Jonah Hill’s Top 5 MCs Shows He’s A True ’90s Hip-Hop Head (Video)

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Hi. We recently created AFH TV, Ambrosia For Heads’ streaming video service, because we believe real Hip-Hop deserves its own dedicated TV home, but we need your help to make it great. Please subscribe to AFH TV. It is only $1.99/month or $12/year, and already features some amazing content, but the best is yet to come. Thank you for all of your support.

Jonah Hill is an Oscar-nominated actor whose career in film almost began behind the camera. Instead, appearances in comedies like Superbad, Forgetting Sarah Marshall, and Pineapple Express blazed a path that led him to become one of his generation’s most sought-after comedic actors. Turns in dramatic roles for Moneyball and The Wolf Of Wall Street earned him accolades for the breadth of his acting capabilities. However, as he’s made known in recent interviews, “writer,” “filmmaker,” and “director” were the job titles he originally sought. Now, Jonah Hill is finally making his directorial debut in a film-related, in part, to the influence of Hip-Hop culture.

Mid90s is, at its core, a coming-of-age story. It centers around skateboarding culture in Los Angeles and is inextricably connected to music. Since debuting at the Toronto Film Festival in September, Hill’s been busy on a promotional run ahead of its release date this Friday, October 19. He stopped by The Breakfast Club, where co-hosts Charlamagne Tha God, DJ Envy and Angela Yee asked him all about the film. Much of the interview, like the film, is inspired by the 1990s and the conversation included a lengthy discussion about Hip-Hop music.

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At the 29:28 mark, Envy asks Hill what he’s listening to these days. “I got the kids to finally admit that the Boom-Bap era sh*ts on the Soundcloud era,” Hill says of the non-actors he cast to play the skateboarding youths in Mid90s. He then begins to list a series of names of ’90s-era artists he admires, saying “Q-Tip’s my God. Gang Starr, Mobb Deep, RZA, Prince Paul, Pete Rock.” Once Envy asks him who his Top 5 MCs are, Hill takes a few moments before saying he’s unable to list them in any meaningful order. “I would want to think for a month,” he says. Eventually, he comes up with his list, and it’s impressive, though not cut-and-dry. It’s actually six acts total, and the final one he mentions shows his depth of knowledge in the genre.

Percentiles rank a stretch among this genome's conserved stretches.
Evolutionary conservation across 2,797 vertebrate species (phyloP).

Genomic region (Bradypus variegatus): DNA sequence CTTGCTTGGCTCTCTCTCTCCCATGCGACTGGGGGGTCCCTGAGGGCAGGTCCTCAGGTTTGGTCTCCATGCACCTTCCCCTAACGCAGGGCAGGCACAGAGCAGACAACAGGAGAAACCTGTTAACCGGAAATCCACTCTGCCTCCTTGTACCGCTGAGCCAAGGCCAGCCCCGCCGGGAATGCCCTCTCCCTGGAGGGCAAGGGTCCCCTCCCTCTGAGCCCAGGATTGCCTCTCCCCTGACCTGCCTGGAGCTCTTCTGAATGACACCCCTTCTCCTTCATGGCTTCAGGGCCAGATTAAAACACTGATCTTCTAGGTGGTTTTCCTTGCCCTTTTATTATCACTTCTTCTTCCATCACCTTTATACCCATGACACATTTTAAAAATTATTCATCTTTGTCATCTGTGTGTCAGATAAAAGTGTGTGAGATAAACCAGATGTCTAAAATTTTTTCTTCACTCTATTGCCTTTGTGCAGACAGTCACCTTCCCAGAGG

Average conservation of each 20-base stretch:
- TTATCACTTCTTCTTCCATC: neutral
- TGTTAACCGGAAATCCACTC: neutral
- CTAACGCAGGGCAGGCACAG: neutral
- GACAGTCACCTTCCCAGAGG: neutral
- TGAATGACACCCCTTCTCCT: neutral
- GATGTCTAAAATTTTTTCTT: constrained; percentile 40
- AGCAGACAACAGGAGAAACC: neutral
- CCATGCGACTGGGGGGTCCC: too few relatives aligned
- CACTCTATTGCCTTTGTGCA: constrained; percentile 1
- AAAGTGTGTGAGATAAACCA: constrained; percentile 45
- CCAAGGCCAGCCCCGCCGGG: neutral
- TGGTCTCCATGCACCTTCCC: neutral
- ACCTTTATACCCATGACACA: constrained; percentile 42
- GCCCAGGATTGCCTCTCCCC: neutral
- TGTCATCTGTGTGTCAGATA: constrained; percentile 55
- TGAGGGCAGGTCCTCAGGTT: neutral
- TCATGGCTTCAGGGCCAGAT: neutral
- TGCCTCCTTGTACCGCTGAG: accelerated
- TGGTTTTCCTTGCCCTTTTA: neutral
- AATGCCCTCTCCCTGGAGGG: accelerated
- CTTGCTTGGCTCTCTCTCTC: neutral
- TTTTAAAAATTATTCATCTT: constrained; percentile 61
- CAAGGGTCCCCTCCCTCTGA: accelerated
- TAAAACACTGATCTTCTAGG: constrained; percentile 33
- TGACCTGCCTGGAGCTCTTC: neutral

Jonah Hill’s top five MCs are, in no particular order: Big L, Q-Tip and Phife Dawg (counted as one), Prodigy and Havoc (counted as one), Guru, all of the Wu-Tang Clan and Jeru The Damaja. “Anything [DJ Premier] makes, I f*ck with,” he says when Charlamagne is momentarily taken aback by hearing Jeru’s name on the list. Hill also shouts out PRhyme and Run The Jewels as artists whose recent successes he admires for “blowing up later in life.” Another Hip-Hop centered point of the interview happens briefly, near the 33:40 mark, when Hill shares that Del The Funkee Homosapien was cast in his film to play a homeless man in what turned out to be Hill’s favorite scene in the movie.

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Towards the end of the interview, near the 54:00 mark, Hill reveals that his personal God, Q-Tip was one of the first two people, along with Frank Ocean, to see the first draft of the film. Jonah reportedly picked both artists’ brains to make sure they agreed that the film was an appropriate and authentic depiction of skating and Hip-Hop in the ’90s.

#BonusBeat: Heads can check out the official trailer for Mid90s, which includes a glimpse into the bedroom of the main character. Its walls are covered in posters of prominent 1990s Rap stars, and there’s a shot of an epic Rap CD collection including Common, Black Sheep, Tha Alkaholiks and more: